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A CurtainUp Review
American Sligo

We're quarter-ton clowns with an appreciation for stunt work. We're told what's gonna happen by the promoter when we're in the locker room, if there's even a locker room. . . Pro Wrestling's been the biggest pain in the ass of my life. I should have stayed a shoe salesman.—Art
Guy Boyd as Art  Sligo
Guy Boyd as Art "Crazy Train" Sligo
(Photo: Sandra Coudert )
In a quote used to introduce Adam Rapp's last play, Essentials of Self Defense (review), the writer explained the r'aison d'etre for his plays and novels as constantly involving " people trying to find refuge in chaos" — and who are also "trying to connect with people who are strangers." In American Sligo , directed as well as written by Rapp, his focus remains unchanged. Its characters sure could use refuge from their inner turmoils, and there's plenty of chaos. Alas, the only way strangers at this bizarre Last Supper, connect is with pointless violence.

What starts out as a celebratory family dinner for Art "Crazy Train" Sligo (Guy Boyd), the midwestern all-star wrestling legend about to be honored at his last wrestling match, quickly unfurls plenty of tension in the family dynamic. The retiring wrestler takes little pride in his wrestling career, and, in fact, wishes he'd remained a shoe salesman. His son Kyle (Michael Chernus) is an overweight, underachiever. Victor (Paul Sparks), his other son, is a drug addicted, self-destructive diabetic and ex-jailbird. The three strangers who help trigger the chaotic potential of this dinner party include Bobby Bibby (Matthew Stadelmanm), an Idaho teenager who won the sweepstake for a bus ride to Ohio and dinner with the retiring wrestler, single mom Lucy (Emily Cass McDonnell) and teen aged Cammie (Megan Mostyn-Brown). All three should have their heads examined— Bobby for spending $1200 on magazines containing the sweepstakes form; Lucy and Cammie for dating the Sligo brothers.

The decor is bad taste Americana: wood paneled walls, lots of flag waving images, a shelf of Hummel figures. Art, with his flabby wrestler's body and weird wrestler's get up, seems extraordinarily glum but harmless. The live-at-home son Kyle radiates hostility but also shows no sign of violence. The woman of the house, Aunt Polly (Marylouise Burke) is a compulsive chatterer who has apparently taken over (or, to be more exact, tried) as family cook and nurturer since her sister's death. The visiting sweepstake winner personifies awkard awe, but not much else in the way of character depth.

There are hints of tension every time the dead Mrs. Sligo is mentioned. The place she occupied at the family table is pointedly occupied by a bench with a bouquet of long-stemmed flowers. However, initially, and largely owing to Marylouise Burke's deliciously ditzy but painfully lonely Aunt Bobby, this almost works as a bizarre comic profile of an oddball family in the American heartland. It takes the arrival of the coke sniffing Victor for the really dark undercurrents to errupt and the weird humor to take a more violent turn — as well as for any message Rapp is trying to convey to turn into a meaningless mess which includes the puking and pissing elements for which he has a special liking.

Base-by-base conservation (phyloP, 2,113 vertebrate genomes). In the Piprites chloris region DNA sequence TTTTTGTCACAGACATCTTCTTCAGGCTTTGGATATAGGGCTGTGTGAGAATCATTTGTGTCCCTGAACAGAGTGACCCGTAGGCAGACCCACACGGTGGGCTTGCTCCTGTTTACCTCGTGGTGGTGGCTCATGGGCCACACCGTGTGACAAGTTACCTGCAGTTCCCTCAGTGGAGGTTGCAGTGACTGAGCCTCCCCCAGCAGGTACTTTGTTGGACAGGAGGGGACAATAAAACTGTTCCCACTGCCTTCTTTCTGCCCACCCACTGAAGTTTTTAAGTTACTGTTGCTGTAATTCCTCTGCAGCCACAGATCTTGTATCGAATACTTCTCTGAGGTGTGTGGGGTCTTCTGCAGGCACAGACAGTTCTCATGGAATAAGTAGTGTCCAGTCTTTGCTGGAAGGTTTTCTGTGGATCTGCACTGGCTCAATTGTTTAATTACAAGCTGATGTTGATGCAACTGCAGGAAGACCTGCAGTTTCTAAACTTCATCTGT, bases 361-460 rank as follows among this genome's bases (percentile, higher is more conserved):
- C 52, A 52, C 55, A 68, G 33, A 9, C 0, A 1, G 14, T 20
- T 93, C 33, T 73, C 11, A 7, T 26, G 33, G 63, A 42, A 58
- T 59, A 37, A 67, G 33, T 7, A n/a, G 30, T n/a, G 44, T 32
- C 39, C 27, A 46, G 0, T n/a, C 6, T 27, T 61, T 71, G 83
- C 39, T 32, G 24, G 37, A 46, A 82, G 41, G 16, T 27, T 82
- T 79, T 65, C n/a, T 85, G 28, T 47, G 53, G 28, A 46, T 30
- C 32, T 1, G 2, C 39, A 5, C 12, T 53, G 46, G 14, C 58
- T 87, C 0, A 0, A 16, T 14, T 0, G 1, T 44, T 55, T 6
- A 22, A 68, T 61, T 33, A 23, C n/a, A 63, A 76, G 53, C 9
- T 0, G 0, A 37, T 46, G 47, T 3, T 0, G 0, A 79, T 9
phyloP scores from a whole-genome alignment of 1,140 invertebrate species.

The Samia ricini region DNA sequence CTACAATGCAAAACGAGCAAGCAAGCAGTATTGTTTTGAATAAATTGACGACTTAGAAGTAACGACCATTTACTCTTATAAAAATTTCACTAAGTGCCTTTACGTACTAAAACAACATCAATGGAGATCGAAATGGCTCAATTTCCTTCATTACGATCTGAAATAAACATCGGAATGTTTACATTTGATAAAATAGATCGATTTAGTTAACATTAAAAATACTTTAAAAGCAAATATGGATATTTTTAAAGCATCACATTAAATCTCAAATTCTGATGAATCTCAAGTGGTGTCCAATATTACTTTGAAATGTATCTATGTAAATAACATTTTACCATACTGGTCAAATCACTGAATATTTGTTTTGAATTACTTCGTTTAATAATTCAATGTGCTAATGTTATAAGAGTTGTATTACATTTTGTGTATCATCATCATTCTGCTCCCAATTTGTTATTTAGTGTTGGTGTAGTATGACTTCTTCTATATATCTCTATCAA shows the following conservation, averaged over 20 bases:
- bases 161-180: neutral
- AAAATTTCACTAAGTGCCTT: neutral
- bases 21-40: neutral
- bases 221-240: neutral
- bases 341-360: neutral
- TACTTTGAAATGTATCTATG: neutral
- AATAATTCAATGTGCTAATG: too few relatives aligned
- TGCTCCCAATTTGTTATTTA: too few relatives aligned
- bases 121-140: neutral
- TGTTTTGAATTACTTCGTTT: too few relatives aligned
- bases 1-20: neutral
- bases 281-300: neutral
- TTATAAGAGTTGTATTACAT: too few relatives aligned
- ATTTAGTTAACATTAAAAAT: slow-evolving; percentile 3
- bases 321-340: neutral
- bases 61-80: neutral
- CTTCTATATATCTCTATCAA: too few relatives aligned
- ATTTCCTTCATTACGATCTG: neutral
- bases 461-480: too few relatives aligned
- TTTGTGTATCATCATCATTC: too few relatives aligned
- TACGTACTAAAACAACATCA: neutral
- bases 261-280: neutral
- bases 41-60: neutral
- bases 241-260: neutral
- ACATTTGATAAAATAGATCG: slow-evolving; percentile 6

Even the messy, huh what the point of all this? part of the play has its watchability quotient, thanks to Paul Sparks, an actor who's been one of Rapp's outstanding interpreters. While the American Diabetes Association is unlikely to ever make Sparks their poster child, his ability to be simultaneously funny, menacing and pitiable is quite remarkable.

I'll leave it to readers to discover the details of the events that turn the Sligo dinner into a disaster. However, even if I were inclined to venture an opinion as to what it all means, I'd be stumped to come up with anything conclusive. Happy families may all be alike, but unhappy families have enough shapes and problems to keep prolific playwrights going? Even if we're not professional wrestlers, we all have to wrestle with anger, loneliness and despair? The Sligos were created to symbolize the falseness of the apple-pie, flag draped normalcy American home? They also exemplify how a family's penchant for eccentricity tends to be exacerbated by any upset to the apple-pie sameness of mid-American existence (like Art's leaving the safety of a shoe salesman's job for the dubious glory of pro wrestling and the death of the mother). Maybe what happens is also a warning not to count out the lethargic types when it comes to anticipating violent behavior?

Rapp devotees (and there are quite a lot of them) are sure to find much to enjoy in this latest blend of offbeat humor and horror. But even the most devoted fans of his growing ouevre will have to admit that nothing that happens is more than an exercise in Rapp-ism than a play that makes much sense.

Written and Directed by Adam Rapp
Cast: Guy Boyd (Art), Marylouise Burke (Aunt Bobby), Michael Chernus (Kyle Sligo), Megan Mostyn-Brown (Cammie), Emily Cass McDonnell (Lucy), Paul Sparks (Victor Sligo), and Matthew Stadelmann (Bobby Bibby).
Sets: John McDermott
Lights: Ben Stanton
Costumes: Daphne Javitch
Sound: Eric Shim
Rattlestick Theater, 224 Waverly Place (West of 7th Ave - at 11th St) 212-868-4444
From 9/12/07 to 10/14/07; opening 9/24/07
Tues — Sat at 8pm, Sun at 5pm
Running Time: 90 minutes without intermission.
Reviewed by Elyse Sommer September 22nd

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